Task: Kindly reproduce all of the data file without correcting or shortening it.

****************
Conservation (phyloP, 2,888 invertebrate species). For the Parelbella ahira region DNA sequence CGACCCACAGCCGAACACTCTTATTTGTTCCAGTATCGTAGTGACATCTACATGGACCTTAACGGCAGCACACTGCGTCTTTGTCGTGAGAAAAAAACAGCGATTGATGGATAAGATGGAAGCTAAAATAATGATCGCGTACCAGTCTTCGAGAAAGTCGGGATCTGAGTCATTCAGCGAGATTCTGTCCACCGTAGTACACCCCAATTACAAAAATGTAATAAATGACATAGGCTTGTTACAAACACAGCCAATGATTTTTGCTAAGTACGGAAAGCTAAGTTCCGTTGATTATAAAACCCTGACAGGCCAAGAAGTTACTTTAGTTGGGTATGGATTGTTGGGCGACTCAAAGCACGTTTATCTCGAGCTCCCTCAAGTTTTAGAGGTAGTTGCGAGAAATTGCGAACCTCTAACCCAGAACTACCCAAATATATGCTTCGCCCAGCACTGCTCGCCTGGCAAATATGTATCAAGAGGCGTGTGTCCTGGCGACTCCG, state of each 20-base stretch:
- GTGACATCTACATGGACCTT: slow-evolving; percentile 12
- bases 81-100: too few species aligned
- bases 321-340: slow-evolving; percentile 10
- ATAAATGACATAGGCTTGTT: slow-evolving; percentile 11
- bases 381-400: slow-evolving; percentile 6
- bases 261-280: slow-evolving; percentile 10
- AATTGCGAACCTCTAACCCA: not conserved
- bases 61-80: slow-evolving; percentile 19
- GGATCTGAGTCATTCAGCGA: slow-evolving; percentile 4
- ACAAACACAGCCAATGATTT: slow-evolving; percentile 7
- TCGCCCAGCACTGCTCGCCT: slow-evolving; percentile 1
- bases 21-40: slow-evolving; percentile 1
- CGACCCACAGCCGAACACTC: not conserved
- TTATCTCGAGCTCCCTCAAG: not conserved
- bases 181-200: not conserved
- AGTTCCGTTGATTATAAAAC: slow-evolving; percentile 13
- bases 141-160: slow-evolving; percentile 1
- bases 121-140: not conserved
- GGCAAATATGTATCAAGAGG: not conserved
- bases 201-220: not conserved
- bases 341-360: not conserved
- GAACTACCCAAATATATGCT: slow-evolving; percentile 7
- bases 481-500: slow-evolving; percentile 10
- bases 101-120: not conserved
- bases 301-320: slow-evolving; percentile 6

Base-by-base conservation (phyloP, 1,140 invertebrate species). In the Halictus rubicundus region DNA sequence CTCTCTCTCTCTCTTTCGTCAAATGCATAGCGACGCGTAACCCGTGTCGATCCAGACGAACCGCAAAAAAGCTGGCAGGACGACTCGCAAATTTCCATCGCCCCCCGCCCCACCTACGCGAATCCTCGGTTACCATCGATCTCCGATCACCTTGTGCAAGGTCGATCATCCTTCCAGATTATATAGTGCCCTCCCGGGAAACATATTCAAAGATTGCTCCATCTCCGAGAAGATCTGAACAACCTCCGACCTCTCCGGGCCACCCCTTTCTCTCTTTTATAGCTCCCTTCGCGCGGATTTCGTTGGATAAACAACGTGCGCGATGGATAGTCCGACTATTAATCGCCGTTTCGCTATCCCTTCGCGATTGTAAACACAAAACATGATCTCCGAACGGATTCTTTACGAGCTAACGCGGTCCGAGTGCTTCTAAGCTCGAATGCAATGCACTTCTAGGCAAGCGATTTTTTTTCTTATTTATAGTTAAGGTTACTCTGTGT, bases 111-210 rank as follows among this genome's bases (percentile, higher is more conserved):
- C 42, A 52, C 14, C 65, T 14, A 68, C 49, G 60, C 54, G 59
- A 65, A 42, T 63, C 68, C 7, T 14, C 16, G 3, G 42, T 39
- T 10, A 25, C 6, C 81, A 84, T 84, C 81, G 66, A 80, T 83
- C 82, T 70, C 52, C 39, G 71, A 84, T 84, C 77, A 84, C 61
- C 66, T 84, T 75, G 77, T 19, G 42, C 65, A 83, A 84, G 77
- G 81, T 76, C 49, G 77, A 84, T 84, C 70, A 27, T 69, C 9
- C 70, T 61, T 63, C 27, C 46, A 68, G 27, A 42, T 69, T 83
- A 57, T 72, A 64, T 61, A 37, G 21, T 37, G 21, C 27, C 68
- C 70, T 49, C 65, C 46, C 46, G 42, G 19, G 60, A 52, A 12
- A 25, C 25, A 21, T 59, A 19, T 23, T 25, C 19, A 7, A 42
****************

Conservation (phyloP, 2,888 invertebrate species). For the Parelbella ahira region DNA sequence CGACCCACAGCCGAACACTCTTATTTGTTCCAGTATCGTAGTGACATCTACATGGACCTTAACGGCAGCACACTGCGTCTTTGTCGTGAGAAAAAAACAGCGATTGATGGATAAGATGGAAGCTAAAATAATGATCGCGTACCAGTCTTCGAGAAAGTCGGGATCTGAGTCATTCAGCGAGATTCTGTCCACCGTAGTACACCCCAATTACAAAAATGTAATAAATGACATAGGCTTGTTACAAACACAGCCAATGATTTTTGCTAAGTACGGAAAGCTAAGTTCCGTTGATTATAAAACCCTGACAGGCCAAGAAGTTACTTTAGTTGGGTATGGATTGTTGGGCGACTCAAAGCACGTTTATCTCGAGCTCCCTCAAGTTTTAGAGGTAGTTGCGAGAAATTGCGAACCTCTAACCCAGAACTACCCAAATATATGCTTCGCCCAGCACTGCTCGCCTGGCAAATATGTATCAAGAGGCGTGTGTCCTGGCGACTCCG, state of each 20-base stretch:
- GTGACATCTACATGGACCTT: slow-evolving; percentile 12
- bases 81-100: too few species aligned
- bases 321-340: slow-evolving; percentile 10
- ATAAATGACATAGGCTTGTT: slow-evolving; percentile 11
- bases 381-400: slow-evolving; percentile 6
- bases 261-280: slow-evolving; percentile 10
- AATTGCGAACCTCTAACCCA: not conserved
- bases 61-80: slow-evolving; percentile 19
- GGATCTGAGTCATTCAGCGA: slow-evolving; percentile 4
- ACAAACACAGCCAATGATTT: slow-evolving; percentile 7
- TCGCCCAGCACTGCTCGCCT: slow-evolving; percentile 1
- bases 21-40: slow-evolving; percentile 1
- CGACCCACAGCCGAACACTC: not conserved
- TTATCTCGAGCTCCCTCAAG: not conserved
- bases 181-200: not conserved
- AGTTCCGTTGATTATAAAAC: slow-evolving; percentile 13
- bases 141-160: slow-evolving; percentile 1
- bases 121-140: not conserved
- GGCAAATATGTATCAAGAGG: not conserved
- bases 201-220: not conserved
- bases 341-360: not conserved
- GAACTACCCAAATATATGCT: slow-evolving; percentile 7
- bases 481-500: slow-evolving; percentile 10
- bases 101-120: not conserved
- bases 301-320: slow-evolving; percentile 6

Base-by-base conservation (phyloP, 1,140 invertebrate species). In the Halictus rubicundus region DNA sequence CTCTCTCTCTCTCTTTCGTCAAATGCATAGCGACGCGTAACCCGTGTCGATCCAGACGAACCGCAAAAAAGCTGGCAGGACGACTCGCAAATTTCCATCGCCCCCCGCCCCACCTACGCGAATCCTCGGTTACCATCGATCTCCGATCACCTTGTGCAAGGTCGATCATCCTTCCAGATTATATAGTGCCCTCCCGGGAAACATATTCAAAGATTGCTCCATCTCCGAGAAGATCTGAACAACCTCCGACCTCTCCGGGCCACCCCTTTCTCTCTTTTATAGCTCCCTTCGCGCGGATTTCGTTGGATAAACAACGTGCGCGATGGATAGTCCGACTATTAATCGCCGTTTCGCTATCCCTTCGCGATTGTAAACACAAAACATGATCTCCGAACGGATTCTTTACGAGCTAACGCGGTCCGAGTGCTTCTAAGCTCGAATGCAATGCACTTCTAGGCAAGCGATTTTTTTTCTTATTTATAGTTAAGGTTACTCTGTGT, bases 111-210 rank as follows among this genome's bases (percentile, higher is more conserved):
- C 42, A 52, C 14, C 65, T 14, A 68, C 49, G 60, C 54, G 59
- A 65, A 42, T 63, C 68, C 7, T 14, C 16, G 3, G 42, T 39
- T 10, A 25, C 6, C 81, A 84, T 84, C 81, G 66, A 80, T 83
- C 82, T 70, C 52, C 39, G 71, A 84, T 84, C 77, A 84, C 61
- C 66, T 84, T 75, G 77, T 19, G 42, C 65, A 83, A 84, G 77
- G 81, T 76, C 49, G 77, A 84, T 84, C 70, A 27, T 69, C 9
- C 70, T 61, T 63, C 27, C 46, A 68, G 27, A 42, T 69, T 83
- A 57, T 72, A 64, T 61, A 37, G 21, T 37, G 21, C 27, C 68
- C 70, T 49, C 65, C 46, C 46, G 42, G 19, G 60, A 52, A 12
- A 25, C 25, A 21, T 59, A 19, T 23, T 25, C 19, A 7, A 42